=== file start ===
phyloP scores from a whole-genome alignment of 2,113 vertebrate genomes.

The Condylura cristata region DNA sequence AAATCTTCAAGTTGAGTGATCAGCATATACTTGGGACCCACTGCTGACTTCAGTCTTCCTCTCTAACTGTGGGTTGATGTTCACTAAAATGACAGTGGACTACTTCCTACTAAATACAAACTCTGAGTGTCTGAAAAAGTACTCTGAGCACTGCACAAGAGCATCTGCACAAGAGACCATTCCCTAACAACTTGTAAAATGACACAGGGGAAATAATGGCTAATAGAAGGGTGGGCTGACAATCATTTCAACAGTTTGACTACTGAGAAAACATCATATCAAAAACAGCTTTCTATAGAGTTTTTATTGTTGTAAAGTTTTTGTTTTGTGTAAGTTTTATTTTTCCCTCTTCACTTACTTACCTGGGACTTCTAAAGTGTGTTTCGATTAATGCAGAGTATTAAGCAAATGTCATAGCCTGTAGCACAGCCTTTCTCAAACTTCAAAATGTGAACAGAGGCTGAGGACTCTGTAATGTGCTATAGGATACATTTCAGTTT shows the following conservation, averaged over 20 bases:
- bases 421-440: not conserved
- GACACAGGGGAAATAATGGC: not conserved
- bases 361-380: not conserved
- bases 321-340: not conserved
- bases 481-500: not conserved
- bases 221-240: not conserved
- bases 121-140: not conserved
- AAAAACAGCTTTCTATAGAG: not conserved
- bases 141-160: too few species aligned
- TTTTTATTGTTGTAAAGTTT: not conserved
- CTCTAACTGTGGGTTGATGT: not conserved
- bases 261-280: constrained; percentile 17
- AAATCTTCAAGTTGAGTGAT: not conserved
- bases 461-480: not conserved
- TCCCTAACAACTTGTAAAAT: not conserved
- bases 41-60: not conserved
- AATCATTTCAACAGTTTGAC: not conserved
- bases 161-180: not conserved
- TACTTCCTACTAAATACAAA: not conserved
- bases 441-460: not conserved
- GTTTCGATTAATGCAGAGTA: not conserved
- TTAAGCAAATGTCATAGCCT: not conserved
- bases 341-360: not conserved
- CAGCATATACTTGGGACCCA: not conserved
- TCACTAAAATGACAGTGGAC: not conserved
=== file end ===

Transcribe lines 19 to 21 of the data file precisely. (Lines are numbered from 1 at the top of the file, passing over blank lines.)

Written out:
- AATCATTTCAACAGTTTGAC: not conserved
- bases 161-180: not conserved
- TACTTCCTACTAAATACAAA: not conserved